B. Hand-wheel (pushed forward or backward operates elevator; twisted sideways works ailerons)
C. Foot-bar actuating rudder
E. Dial showing number of revolutions per minute that engine is making
F. Gauge showing pressure in petrol tank
G. Speed indicator
H. Dial showing altitude
J. Switch for cutting off ignition.
The genesis of the “large-wheeled tractor” was as follows: Trenches with a parados and parapet about 4 ft. high were being constructed by the enemy in Flanders.
The engineers consulted by the Land Ship Committee gave it as their considered opinion that if these obstacles were to be crossed, a wheel of not less than 15 ft. diameter would be necessary.
Machines with these gigantic wheels were actually ordered, but the wooden model that was knocked together as a preliminary at once convinced even its best friends that the design was fantastic, and that any machine of the kind would be little better than useless on account of its conspicuousness and vulnerability.
However, the “big wheel” idea did not utterly die, for in the upturned snout of the Mark I. Tank we have, as it were, its “toe” preserved, the track turning sharply back at about axle level, instead of mounting uselessly skyward, as would have been the case had not the old wheel idea been supplanted by that of the sliding track.
This picture illustrates an incident which has frequently occurred in the patrol flotillas when destroyers have been hunting down submarines and the latter have retaliated by firing torpedoes. Clever manœuvring in combination with good gunnery is the war-ship's best protection against attack by submarine.
The very next day—Christmas Day—the Naval Air Wing, working in conjunction with its own branch of the service, carried out an extremely well-organized attack upon Cuxhaven, the strongly-fortified port at the mouth of the Elbe which protects the approaches to Hamburg.
An Old-fashioned Train of Cars
A "No. 2 flying boat," just built by Mr. Curtiss, and successfully tested on Lake Keuka, Hammondsport, in July, 1912, is the "last word" in aviation so far. An illustration in this book, made from photographs taken in mid-July, 1912, shows fully the bullet-shape of the "flying fish."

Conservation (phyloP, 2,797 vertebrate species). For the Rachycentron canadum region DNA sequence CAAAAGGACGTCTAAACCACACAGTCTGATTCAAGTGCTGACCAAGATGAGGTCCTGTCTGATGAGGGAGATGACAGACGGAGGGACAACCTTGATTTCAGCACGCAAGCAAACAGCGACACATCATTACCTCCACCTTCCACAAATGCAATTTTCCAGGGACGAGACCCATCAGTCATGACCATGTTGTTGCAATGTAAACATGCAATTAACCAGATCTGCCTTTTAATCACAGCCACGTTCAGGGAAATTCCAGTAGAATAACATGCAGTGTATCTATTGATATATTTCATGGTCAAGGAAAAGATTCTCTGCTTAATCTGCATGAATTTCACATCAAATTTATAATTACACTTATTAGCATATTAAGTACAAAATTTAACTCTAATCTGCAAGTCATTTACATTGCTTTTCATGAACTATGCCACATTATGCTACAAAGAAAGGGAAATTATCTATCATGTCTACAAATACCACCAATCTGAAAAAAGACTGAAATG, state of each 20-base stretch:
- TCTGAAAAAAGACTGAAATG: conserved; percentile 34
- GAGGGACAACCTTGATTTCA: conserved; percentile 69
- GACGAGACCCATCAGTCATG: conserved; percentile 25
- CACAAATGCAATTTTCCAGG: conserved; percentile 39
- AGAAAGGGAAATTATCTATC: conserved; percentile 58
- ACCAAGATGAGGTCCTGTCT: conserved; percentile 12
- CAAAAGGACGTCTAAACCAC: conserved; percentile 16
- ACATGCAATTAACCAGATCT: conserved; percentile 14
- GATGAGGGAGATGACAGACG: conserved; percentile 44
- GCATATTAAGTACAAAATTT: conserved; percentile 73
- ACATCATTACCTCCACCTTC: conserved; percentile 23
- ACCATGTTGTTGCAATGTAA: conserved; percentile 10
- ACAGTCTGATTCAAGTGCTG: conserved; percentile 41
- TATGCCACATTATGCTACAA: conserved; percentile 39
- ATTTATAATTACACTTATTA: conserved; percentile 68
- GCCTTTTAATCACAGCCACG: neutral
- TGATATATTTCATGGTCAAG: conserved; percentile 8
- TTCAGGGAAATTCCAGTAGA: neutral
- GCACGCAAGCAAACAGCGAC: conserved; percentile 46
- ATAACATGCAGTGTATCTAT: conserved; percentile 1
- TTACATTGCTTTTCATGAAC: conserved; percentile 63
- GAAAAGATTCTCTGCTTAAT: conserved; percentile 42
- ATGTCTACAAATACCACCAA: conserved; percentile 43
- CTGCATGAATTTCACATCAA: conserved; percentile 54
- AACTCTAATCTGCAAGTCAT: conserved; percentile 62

It is a real boat, built with a fish-shaped body containing two comfortable seats for the pilot and passenger or observer, either of whom can operate the machine by a system of dual control, making it also available for teaching the art of flying.
All the controls are fastened to the rear of the boat's hull, which makes them very rigid and strong, while the boat itself, made in stream-line form, offers the least possible resistance to the air, even less than that offered by the landing gear upon a standard land machine. Above the boat are mounted the wings and aeroplane surface. In the centre of this standard biplane construction is situated the eighty horse-power motor with its propeller in the rear, thus returning to the original practice, as in the standard Curtiss machines, of having a single propeller attached direct to the motor, thus doing away with all chains and transmission gearing which might give trouble, and differing from the earlier model flying boat built in San Diego, California, last winter (1911-12), which was equipped with "tractor" propellors propellers in front driven by chains.
The new flying boat is twenty-six feet long and three feet wide. The planes are five and a half feet deep and thirty feet wide. It runs on the water at a speed of fifty miles an hour, and is driven by an eighty horse-power Curtiss motor. At a greater speed than this it cannot be kept on the water, but rises in the air and flies at from fifty to sixty miles per hour.
Following the success of the "White Wing" we started in to build another machine, embodying all that we had learned from our experience with the two previous ones. Following our custom of giving each machine a name to distinguish it from the preceding one, we called this third aeroplane the "June Bug." The name was aptly chosen, for it was a success from the very beginning. Indeed, it flew so well that we soon decided it was good enough to win the trophy which had been offered by The Scientific American for the first public flight of one kilometer, or five-eights of a mile, straightaway. This trophy, by the way, was the first to be offered in this country for an aeroplane flight, and the conditions specified that it should become the property of the person winning it three years in succession. The "June Bug" was given a thorough try-out before we made arrangements to fly for the trophy, and we were confident it would fulfill the requirements.
1. Cylinder; 2. Engine Bed; 3. Fuel Tank: 4. Oil Pan; 5. Radiator; 6. Propeller; 7. Crank Case; 8. Carbureter; 9. Gasoline Pipe; 10. Air Intake; 11. Auxiliary Air-pipe; 12. Drain Cock; 13. Water Cooling System; 14. Gas Intake Pipe; 15. Rocker Arm; 16. Spring on Intake Valve; 17. Spring on Exhaust Valve; 18. Exhaust Port; 19. Rocker Arm Post; 20. Push Rod.